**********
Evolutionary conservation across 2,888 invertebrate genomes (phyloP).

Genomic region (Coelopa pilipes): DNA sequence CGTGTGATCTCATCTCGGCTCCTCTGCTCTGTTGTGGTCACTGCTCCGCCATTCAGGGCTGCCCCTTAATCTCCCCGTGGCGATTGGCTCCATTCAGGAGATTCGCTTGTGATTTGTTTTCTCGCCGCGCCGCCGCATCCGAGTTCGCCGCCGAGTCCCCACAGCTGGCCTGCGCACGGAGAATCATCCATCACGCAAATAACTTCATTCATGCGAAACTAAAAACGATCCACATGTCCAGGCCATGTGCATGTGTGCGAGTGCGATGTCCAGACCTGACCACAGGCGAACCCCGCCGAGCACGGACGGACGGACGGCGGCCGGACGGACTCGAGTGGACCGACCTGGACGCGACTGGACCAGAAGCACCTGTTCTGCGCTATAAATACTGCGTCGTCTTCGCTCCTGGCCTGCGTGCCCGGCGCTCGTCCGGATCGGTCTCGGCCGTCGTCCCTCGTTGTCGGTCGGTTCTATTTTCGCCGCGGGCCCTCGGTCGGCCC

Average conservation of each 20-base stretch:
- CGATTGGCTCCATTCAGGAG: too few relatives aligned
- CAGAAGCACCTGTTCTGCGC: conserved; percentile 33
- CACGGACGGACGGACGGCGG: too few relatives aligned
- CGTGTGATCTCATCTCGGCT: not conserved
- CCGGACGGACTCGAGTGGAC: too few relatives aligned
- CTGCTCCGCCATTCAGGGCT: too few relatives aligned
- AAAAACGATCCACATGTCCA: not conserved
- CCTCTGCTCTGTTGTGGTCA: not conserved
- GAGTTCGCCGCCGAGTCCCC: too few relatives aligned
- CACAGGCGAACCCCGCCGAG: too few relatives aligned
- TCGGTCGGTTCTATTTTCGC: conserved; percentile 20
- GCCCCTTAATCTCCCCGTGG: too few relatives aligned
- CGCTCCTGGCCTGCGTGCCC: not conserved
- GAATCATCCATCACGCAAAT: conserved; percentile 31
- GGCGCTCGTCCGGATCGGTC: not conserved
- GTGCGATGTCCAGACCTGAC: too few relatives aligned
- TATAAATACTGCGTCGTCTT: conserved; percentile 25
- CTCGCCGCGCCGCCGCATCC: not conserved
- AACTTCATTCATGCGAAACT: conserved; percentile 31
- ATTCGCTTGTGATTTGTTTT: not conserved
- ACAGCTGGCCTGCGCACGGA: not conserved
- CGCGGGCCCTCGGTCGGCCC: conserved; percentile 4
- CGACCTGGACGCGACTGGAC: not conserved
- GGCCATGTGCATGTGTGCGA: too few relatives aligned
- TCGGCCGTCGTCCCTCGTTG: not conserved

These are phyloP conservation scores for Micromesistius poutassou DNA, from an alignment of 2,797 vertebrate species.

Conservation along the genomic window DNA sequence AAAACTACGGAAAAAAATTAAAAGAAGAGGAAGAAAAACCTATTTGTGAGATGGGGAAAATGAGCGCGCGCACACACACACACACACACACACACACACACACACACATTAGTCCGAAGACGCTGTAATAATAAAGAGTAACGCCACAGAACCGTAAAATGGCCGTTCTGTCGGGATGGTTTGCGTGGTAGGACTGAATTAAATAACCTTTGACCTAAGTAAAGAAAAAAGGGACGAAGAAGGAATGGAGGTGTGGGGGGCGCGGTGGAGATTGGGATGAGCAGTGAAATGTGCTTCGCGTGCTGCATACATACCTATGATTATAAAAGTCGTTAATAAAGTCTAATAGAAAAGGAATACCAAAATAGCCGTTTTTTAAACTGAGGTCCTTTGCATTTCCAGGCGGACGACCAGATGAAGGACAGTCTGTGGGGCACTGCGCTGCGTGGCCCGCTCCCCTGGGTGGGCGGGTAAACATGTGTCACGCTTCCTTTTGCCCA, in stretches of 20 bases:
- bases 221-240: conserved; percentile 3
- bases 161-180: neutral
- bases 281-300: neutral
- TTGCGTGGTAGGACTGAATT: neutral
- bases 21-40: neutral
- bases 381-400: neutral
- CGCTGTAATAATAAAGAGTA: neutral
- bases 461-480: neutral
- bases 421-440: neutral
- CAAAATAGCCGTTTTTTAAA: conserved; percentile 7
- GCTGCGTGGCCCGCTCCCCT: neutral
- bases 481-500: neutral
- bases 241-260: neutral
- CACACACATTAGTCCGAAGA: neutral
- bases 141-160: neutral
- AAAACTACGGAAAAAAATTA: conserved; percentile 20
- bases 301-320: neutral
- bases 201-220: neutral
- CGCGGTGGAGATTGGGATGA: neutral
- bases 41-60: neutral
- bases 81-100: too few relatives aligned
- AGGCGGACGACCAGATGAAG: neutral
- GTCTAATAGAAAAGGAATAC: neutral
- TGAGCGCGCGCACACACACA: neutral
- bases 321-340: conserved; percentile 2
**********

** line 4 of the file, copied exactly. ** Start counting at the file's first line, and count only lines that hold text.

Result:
- CGATTGGCTCCATTCAGGAG: too few relatives aligned